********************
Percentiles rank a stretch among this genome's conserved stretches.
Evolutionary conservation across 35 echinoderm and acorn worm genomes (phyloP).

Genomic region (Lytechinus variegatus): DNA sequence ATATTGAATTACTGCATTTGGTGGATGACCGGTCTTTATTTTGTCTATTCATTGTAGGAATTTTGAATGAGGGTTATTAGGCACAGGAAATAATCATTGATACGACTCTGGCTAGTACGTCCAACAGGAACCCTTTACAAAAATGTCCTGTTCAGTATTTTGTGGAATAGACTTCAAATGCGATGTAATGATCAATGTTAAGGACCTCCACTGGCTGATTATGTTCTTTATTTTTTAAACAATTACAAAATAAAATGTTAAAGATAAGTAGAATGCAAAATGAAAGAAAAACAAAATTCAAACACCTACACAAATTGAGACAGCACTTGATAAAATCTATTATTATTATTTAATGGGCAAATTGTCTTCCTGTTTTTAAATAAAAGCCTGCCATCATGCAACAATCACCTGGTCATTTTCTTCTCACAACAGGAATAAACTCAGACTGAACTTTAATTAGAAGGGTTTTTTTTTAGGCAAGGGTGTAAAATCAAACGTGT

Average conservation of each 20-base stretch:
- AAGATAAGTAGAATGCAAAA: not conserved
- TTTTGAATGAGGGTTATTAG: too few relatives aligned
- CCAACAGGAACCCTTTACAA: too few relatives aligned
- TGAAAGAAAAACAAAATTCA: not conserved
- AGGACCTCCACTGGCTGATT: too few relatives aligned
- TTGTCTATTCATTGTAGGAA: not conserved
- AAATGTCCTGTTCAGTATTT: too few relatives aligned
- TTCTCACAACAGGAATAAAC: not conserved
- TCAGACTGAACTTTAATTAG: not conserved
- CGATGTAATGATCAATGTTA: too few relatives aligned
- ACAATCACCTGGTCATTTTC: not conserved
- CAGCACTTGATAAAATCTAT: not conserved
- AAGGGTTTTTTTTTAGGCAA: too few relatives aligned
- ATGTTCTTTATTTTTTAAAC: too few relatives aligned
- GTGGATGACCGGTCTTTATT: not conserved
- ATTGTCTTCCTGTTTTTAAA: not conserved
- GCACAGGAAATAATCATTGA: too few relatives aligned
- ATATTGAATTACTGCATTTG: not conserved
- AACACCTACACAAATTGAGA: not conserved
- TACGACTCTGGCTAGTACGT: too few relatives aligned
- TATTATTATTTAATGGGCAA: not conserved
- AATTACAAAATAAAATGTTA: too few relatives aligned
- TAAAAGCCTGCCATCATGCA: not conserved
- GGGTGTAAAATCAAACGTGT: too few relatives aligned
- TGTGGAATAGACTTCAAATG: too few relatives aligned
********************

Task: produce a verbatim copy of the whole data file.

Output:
Percentiles rank a stretch among this genome's conserved stretches.
Evolutionary conservation across 35 echinoderm and acorn worm genomes (phyloP).

Genomic region (Lytechinus variegatus): DNA sequence ATATTGAATTACTGCATTTGGTGGATGACCGGTCTTTATTTTGTCTATTCATTGTAGGAATTTTGAATGAGGGTTATTAGGCACAGGAAATAATCATTGATACGACTCTGGCTAGTACGTCCAACAGGAACCCTTTACAAAAATGTCCTGTTCAGTATTTTGTGGAATAGACTTCAAATGCGATGTAATGATCAATGTTAAGGACCTCCACTGGCTGATTATGTTCTTTATTTTTTAAACAATTACAAAATAAAATGTTAAAGATAAGTAGAATGCAAAATGAAAGAAAAACAAAATTCAAACACCTACACAAATTGAGACAGCACTTGATAAAATCTATTATTATTATTTAATGGGCAAATTGTCTTCCTGTTTTTAAATAAAAGCCTGCCATCATGCAACAATCACCTGGTCATTTTCTTCTCACAACAGGAATAAACTCAGACTGAACTTTAATTAGAAGGGTTTTTTTTTAGGCAAGGGTGTAAAATCAAACGTGT

Average conservation of each 20-base stretch:
- AAGATAAGTAGAATGCAAAA: not conserved
- TTTTGAATGAGGGTTATTAG: too few relatives aligned
- CCAACAGGAACCCTTTACAA: too few relatives aligned
- TGAAAGAAAAACAAAATTCA: not conserved
- AGGACCTCCACTGGCTGATT: too few relatives aligned
- TTGTCTATTCATTGTAGGAA: not conserved
- AAATGTCCTGTTCAGTATTT: too few relatives aligned
- TTCTCACAACAGGAATAAAC: not conserved
- TCAGACTGAACTTTAATTAG: not conserved
- CGATGTAATGATCAATGTTA: too few relatives aligned
- ACAATCACCTGGTCATTTTC: not conserved
- CAGCACTTGATAAAATCTAT: not conserved
- AAGGGTTTTTTTTTAGGCAA: too few relatives aligned
- ATGTTCTTTATTTTTTAAAC: too few relatives aligned
- GTGGATGACCGGTCTTTATT: not conserved
- ATTGTCTTCCTGTTTTTAAA: not conserved
- GCACAGGAAATAATCATTGA: too few relatives aligned
- ATATTGAATTACTGCATTTG: not conserved
- AACACCTACACAAATTGAGA: not conserved
- TACGACTCTGGCTAGTACGT: too few relatives aligned
- TATTATTATTTAATGGGCAA: not conserved
- AATTACAAAATAAAATGTTA: too few relatives aligned
- TAAAAGCCTGCCATCATGCA: not conserved
- GGGTGTAAAATCAAACGTGT: too few relatives aligned
- TGTGGAATAGACTTCAAATG: too few relatives aligned